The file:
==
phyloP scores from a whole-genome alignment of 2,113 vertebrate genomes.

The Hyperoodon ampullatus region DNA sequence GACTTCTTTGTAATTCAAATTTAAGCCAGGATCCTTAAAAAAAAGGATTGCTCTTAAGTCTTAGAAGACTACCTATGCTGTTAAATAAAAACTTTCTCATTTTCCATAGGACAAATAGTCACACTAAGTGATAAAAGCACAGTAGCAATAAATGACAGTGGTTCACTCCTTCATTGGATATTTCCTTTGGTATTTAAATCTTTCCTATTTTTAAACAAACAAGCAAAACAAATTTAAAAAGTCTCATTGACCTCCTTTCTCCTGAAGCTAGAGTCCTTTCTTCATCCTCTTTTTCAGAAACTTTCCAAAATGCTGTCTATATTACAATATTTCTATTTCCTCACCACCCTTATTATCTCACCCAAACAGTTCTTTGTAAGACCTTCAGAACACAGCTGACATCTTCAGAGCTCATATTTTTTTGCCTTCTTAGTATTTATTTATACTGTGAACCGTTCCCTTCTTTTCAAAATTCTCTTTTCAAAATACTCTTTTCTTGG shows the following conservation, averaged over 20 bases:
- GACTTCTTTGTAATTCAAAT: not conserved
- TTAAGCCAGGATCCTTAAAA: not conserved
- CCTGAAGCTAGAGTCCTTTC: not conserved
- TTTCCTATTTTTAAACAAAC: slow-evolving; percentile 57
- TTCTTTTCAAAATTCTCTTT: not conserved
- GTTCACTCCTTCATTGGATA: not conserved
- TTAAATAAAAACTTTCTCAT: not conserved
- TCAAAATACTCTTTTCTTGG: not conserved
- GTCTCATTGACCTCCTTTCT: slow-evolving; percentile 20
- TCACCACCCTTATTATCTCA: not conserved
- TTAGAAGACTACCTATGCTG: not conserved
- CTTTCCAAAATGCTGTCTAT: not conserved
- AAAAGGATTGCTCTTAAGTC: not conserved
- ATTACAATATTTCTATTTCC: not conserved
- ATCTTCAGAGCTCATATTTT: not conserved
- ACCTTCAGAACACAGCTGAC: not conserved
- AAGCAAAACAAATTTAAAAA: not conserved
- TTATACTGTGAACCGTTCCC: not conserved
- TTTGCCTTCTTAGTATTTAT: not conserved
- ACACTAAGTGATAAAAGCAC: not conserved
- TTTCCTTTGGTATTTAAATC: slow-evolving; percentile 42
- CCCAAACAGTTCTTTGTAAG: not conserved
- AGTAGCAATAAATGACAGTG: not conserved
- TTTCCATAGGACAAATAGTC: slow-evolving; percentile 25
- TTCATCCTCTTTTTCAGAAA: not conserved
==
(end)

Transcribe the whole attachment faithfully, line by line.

phyloP scores from a whole-genome alignment of 2,113 vertebrate genomes.

The Hyperoodon ampullatus region DNA sequence GACTTCTTTGTAATTCAAATTTAAGCCAGGATCCTTAAAAAAAAGGATTGCTCTTAAGTCTTAGAAGACTACCTATGCTGTTAAATAAAAACTTTCTCATTTTCCATAGGACAAATAGTCACACTAAGTGATAAAAGCACAGTAGCAATAAATGACAGTGGTTCACTCCTTCATTGGATATTTCCTTTGGTATTTAAATCTTTCCTATTTTTAAACAAACAAGCAAAACAAATTTAAAAAGTCTCATTGACCTCCTTTCTCCTGAAGCTAGAGTCCTTTCTTCATCCTCTTTTTCAGAAACTTTCCAAAATGCTGTCTATATTACAATATTTCTATTTCCTCACCACCCTTATTATCTCACCCAAACAGTTCTTTGTAAGACCTTCAGAACACAGCTGACATCTTCAGAGCTCATATTTTTTTGCCTTCTTAGTATTTATTTATACTGTGAACCGTTCCCTTCTTTTCAAAATTCTCTTTTCAAAATACTCTTTTCTTGG shows the following conservation, averaged over 20 bases:
- GACTTCTTTGTAATTCAAAT: not conserved
- TTAAGCCAGGATCCTTAAAA: not conserved
- CCTGAAGCTAGAGTCCTTTC: not conserved
- TTTCCTATTTTTAAACAAAC: slow-evolving; percentile 57
- TTCTTTTCAAAATTCTCTTT: not conserved
- GTTCACTCCTTCATTGGATA: not conserved
- TTAAATAAAAACTTTCTCAT: not conserved
- TCAAAATACTCTTTTCTTGG: not conserved
- GTCTCATTGACCTCCTTTCT: slow-evolving; percentile 20
- TCACCACCCTTATTATCTCA: not conserved
- TTAGAAGACTACCTATGCTG: not conserved
- CTTTCCAAAATGCTGTCTAT: not conserved
- AAAAGGATTGCTCTTAAGTC: not conserved
- ATTACAATATTTCTATTTCC: not conserved
- ATCTTCAGAGCTCATATTTT: not conserved
- ACCTTCAGAACACAGCTGAC: not conserved
- AAGCAAAACAAATTTAAAAA: not conserved
- TTATACTGTGAACCGTTCCC: not conserved
- TTTGCCTTCTTAGTATTTAT: not conserved
- ACACTAAGTGATAAAAGCAC: not conserved
- TTTCCTTTGGTATTTAAATC: slow-evolving; percentile 42
- CCCAAACAGTTCTTTGTAAG: not conserved
- AGTAGCAATAAATGACAGTG: not conserved
- TTTCCATAGGACAAATAGTC: slow-evolving; percentile 25
- TTCATCCTCTTTTTCAGAAA: not conserved